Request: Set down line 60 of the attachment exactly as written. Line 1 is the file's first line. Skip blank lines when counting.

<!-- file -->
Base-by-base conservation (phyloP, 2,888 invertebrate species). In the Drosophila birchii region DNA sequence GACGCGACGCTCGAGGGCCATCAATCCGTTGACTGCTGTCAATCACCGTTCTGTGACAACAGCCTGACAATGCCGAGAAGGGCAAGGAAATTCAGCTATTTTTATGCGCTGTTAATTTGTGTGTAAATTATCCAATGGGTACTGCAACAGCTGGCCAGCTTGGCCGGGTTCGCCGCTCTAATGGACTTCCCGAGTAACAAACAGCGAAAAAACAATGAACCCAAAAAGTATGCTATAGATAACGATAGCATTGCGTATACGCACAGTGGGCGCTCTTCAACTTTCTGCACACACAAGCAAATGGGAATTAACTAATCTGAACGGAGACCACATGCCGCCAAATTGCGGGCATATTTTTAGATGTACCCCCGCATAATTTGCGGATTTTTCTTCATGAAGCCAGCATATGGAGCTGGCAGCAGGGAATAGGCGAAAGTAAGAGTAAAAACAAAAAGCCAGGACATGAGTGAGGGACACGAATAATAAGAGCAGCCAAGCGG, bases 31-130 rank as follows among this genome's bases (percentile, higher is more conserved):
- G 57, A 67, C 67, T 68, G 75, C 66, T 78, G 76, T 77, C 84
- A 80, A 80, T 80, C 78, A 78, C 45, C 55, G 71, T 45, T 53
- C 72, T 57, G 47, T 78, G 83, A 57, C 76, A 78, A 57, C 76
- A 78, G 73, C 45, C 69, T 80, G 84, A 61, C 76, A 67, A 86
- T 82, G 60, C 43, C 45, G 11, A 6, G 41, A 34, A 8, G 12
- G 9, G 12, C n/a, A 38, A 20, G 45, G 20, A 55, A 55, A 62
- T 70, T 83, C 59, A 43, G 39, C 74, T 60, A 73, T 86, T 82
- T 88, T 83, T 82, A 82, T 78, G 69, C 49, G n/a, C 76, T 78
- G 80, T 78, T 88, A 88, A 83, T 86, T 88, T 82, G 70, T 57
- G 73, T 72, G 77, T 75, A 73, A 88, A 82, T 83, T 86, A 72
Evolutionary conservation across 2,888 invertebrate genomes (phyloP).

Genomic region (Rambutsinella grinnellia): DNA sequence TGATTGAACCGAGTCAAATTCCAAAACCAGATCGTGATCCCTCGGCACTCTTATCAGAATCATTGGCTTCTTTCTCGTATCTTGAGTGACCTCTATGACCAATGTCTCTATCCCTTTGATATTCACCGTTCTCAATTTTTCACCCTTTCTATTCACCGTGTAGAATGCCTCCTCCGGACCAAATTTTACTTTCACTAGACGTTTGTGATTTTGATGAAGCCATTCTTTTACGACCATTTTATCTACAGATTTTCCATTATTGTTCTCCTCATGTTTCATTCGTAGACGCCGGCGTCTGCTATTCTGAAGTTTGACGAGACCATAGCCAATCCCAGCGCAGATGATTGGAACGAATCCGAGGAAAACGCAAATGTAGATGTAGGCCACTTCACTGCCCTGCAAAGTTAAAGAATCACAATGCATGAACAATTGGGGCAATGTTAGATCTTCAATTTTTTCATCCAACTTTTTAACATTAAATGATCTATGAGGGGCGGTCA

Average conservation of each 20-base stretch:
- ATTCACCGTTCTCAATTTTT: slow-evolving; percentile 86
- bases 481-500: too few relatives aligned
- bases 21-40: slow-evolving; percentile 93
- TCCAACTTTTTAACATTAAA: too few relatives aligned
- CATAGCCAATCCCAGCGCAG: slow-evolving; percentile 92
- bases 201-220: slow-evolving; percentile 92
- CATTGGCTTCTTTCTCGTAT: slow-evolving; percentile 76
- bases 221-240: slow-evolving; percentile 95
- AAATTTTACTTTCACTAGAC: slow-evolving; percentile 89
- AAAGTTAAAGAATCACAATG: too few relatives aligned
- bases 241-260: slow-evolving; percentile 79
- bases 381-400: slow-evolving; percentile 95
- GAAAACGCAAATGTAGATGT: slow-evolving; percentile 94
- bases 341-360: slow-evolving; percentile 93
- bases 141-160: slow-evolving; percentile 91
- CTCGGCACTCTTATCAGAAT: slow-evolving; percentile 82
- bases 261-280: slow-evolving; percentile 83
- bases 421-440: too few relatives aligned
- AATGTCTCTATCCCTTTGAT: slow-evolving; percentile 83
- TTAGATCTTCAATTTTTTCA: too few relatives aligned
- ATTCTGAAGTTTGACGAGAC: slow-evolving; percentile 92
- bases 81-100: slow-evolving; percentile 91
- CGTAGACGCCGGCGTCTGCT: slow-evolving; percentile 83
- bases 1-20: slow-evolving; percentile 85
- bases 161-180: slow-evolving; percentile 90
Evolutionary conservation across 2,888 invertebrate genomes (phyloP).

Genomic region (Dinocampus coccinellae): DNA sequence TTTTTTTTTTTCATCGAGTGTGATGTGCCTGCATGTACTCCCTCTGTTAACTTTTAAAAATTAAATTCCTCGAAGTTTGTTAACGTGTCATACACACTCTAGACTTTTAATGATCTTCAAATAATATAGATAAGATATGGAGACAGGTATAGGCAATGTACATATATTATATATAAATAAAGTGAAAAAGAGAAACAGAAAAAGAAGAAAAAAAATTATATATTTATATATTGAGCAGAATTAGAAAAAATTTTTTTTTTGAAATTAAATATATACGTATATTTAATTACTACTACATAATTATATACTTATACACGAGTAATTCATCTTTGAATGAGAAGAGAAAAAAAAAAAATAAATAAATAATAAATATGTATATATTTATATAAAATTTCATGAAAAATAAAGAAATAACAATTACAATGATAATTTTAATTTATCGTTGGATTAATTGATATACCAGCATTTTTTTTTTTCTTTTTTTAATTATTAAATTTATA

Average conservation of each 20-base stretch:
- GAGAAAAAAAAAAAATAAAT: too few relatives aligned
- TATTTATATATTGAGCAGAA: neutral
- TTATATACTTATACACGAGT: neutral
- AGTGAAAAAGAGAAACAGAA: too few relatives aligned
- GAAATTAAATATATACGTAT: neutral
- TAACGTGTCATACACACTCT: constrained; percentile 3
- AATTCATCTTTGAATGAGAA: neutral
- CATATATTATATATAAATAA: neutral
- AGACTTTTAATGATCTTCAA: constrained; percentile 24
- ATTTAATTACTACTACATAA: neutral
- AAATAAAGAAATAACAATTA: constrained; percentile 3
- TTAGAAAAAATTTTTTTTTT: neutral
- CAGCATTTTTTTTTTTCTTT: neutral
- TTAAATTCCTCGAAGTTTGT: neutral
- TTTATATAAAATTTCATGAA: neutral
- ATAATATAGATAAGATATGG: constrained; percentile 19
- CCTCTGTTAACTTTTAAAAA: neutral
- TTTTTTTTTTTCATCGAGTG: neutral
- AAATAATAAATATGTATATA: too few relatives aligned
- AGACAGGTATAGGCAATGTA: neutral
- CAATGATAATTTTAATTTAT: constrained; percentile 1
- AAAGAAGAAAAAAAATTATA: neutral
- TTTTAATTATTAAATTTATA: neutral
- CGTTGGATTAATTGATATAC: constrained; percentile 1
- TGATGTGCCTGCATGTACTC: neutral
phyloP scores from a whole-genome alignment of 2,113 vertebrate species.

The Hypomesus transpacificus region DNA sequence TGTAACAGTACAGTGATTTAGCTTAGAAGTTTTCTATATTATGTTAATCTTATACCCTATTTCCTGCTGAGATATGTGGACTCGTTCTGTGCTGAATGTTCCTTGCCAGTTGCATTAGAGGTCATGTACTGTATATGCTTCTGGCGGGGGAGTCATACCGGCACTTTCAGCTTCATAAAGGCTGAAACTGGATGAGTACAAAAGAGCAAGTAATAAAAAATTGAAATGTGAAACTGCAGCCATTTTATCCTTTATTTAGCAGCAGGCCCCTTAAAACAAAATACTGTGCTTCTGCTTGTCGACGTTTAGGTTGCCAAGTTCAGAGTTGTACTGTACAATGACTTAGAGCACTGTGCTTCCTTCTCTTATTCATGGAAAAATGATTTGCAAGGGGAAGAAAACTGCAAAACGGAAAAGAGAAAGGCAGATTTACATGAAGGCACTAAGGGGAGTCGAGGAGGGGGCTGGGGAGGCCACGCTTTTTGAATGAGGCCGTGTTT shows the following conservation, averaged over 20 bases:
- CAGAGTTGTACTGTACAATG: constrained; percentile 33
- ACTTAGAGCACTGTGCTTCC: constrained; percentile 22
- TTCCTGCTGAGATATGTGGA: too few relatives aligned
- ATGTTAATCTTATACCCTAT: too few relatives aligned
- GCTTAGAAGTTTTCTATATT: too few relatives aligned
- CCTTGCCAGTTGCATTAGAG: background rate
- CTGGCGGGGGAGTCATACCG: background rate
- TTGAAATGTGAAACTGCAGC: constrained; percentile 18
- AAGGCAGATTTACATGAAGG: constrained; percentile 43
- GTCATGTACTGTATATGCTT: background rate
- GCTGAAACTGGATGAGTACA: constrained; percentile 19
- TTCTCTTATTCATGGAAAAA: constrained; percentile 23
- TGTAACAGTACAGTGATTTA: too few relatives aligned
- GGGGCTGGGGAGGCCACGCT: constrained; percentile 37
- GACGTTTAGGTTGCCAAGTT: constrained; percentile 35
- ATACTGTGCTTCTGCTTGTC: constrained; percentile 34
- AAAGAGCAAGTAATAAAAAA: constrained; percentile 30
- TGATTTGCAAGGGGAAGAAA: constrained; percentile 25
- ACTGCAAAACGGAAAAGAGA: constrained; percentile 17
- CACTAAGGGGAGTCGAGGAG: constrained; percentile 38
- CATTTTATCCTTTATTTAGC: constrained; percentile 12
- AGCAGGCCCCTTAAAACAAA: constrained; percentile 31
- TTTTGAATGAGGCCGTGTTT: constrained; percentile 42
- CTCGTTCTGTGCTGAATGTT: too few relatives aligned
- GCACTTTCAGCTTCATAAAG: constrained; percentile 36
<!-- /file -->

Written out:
- TTTTTTTTTTTCATCGAGTG: neutral